If there were any fear that Scripture would be displaced by handbooks of theology, we should be the first to denounce them; but there is not the shadow of a reason for such a dream, since the most Bible-reading of all the nations is that in which the Assembly’s Catechism is learned by almost every mother’s son [cited in Cathcart, The Baptist Encyclopedia, s.v. Creeds, advantageous).

Matthew Henry, in his “Sermon Concerning the Catechizing of Youth,” expressed, a century before Spurgeon, the same confidence:

Bear us witness, we set up no other rule and practice, no other oracle, no other touchstone or test of orthodoxy, but the Holy Scriptures of the Old and New Testament: these are the only fountains whence we fetch our knowledge;…and far be it from us that we should set up any form of words in competition with it, much less in contradiction to it; or admit any rival with it in the conduct an guardianship of our souls, as some do the traditions of the church, and others I know not what light within. Every other help we have for our souls we make use of as regula regulata – “a rule controlled”; in subordination and subserviency to the Scripture; and among the rest our catechisms and confessions of faith [The Complete Works of Matthew Henry 2 vols. (Grand Rapids; Baker Book House, 1979) 2:159, 160].

Allow a contemporary to testify to the eminently safe and edifying character of a scriptural catechism. In his introduction to his own revised version of Keach’s Catechism, Paul King Jewett anticipates this objection with a strong answer:

It would be anomalous indeed to say that in teaching that the Scripture is the only rule of faith and practice, the catechism is setting itself in the place of Scripture. All that the authors of our catechism have sought to do is to state in a plain, orderly and concise manner what the Scripture teaches. And do we any less in the sermon, which is the very central act of evangelical worship? What is a sermon, or at least what ought it to be, but a clear and forceful statement in the preacher’s own words of what the Scripture means?

And if this may be done in a sermon, why may it not be done in a catechism?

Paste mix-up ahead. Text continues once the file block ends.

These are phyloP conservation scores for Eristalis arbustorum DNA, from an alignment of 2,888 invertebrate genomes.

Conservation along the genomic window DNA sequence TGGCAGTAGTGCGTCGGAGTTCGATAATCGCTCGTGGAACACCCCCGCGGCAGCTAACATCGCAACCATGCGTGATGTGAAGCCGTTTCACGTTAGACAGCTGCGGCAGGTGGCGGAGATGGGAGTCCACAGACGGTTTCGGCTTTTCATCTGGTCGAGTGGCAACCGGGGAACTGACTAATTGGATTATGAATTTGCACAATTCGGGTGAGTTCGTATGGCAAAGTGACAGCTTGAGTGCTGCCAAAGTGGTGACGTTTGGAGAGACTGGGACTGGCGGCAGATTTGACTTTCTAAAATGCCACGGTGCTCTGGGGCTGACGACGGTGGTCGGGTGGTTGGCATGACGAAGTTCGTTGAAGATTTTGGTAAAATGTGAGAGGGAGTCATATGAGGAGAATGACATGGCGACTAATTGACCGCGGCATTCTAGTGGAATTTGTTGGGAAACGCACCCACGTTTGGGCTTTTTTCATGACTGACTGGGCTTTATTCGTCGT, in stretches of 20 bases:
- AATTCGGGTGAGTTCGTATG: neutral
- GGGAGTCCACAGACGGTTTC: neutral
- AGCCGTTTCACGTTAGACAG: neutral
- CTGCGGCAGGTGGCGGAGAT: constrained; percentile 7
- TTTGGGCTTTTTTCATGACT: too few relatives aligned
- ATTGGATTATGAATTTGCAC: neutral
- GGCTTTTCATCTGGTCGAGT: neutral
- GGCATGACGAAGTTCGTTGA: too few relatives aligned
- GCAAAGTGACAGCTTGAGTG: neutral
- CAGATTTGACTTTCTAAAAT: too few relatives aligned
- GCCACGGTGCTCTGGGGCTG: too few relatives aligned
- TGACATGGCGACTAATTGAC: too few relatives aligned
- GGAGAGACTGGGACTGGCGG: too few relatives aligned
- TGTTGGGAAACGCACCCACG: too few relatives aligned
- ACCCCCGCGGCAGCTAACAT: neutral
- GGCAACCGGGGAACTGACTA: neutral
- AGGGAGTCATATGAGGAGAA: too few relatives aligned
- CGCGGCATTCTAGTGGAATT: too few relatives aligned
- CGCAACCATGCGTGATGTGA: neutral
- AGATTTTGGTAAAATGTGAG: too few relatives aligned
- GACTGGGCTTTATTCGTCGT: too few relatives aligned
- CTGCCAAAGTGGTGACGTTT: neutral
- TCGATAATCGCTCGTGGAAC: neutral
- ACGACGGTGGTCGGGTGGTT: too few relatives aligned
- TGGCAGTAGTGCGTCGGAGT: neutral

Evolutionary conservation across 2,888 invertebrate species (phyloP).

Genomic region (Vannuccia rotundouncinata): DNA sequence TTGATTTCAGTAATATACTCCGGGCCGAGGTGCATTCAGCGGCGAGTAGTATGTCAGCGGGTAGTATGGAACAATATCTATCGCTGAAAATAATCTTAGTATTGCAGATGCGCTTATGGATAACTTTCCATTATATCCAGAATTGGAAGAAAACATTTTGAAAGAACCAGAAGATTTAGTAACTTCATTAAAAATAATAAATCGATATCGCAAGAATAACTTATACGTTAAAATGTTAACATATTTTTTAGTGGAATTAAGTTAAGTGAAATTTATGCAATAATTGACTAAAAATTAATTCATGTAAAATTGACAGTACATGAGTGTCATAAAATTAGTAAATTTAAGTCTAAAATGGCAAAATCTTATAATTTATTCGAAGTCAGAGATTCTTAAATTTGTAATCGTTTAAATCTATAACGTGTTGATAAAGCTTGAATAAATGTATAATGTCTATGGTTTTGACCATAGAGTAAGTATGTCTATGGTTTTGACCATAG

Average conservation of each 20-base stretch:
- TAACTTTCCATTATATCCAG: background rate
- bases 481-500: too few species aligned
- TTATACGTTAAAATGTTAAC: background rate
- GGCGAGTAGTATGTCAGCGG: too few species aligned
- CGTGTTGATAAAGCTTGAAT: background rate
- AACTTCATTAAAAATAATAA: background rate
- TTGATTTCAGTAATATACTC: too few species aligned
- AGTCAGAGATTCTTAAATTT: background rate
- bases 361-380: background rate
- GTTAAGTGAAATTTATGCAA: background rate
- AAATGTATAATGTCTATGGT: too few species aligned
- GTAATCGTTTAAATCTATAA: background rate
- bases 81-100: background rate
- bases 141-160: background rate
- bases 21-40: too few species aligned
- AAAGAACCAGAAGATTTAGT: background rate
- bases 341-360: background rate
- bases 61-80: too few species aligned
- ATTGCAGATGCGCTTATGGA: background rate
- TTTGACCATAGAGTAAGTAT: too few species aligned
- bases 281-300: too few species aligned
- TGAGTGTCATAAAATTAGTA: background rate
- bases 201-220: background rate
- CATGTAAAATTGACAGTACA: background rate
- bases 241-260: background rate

Catechizing is Practical

The practicality of such an exercise can be demonstrated at several points.

First, catechizing forces one to redeem the time. There are many good and helpful ways for parents and children to spend time together. Many parents struggle, however, with finding a means of creating spiritual and biblical discussions with their children. The discipline of catechizing draws parent and child, student and teacher, together in the most helpful and edifying of all activities–the submission of heart and mind to the teachings of the Bible. Other activities may draw the parties together, but time could not be so well spent in any other endeavor. As Matthew Henry affirms, “Your being catechized obliges you to spend at least some part of your time well, and so as you may afterwards reflect upon it with comfort and satisfaction above many other, perhaps above any other, of your precious moments.”

Second, catechizing gives the building blocks from which all Scripture can be comprehended. I considered this idea briefly when considering how a catechism is in conformity with the purpose of Scripture. One of the church’s most influential and, from a teaching standpoint, successful theologians, John Calvin, saw the truth of this principle and employed it brilliantly. He wrote a catechism to be used in all the homes in Geneva and explains his commitment to this idea in the preface to his 1545 French edition of the Institutes of the Christian Religion. He spoke of the benefits to the church of having in writing a treatment “in succession of the principal matters” which comprise Christian truth. Those who took advantage of this benefit will “be prepared to make more progress in the school of God in one day than any other person in three months” since he knows “to what he should refer each sentence and has a rule by which to test whatever is presented to him.”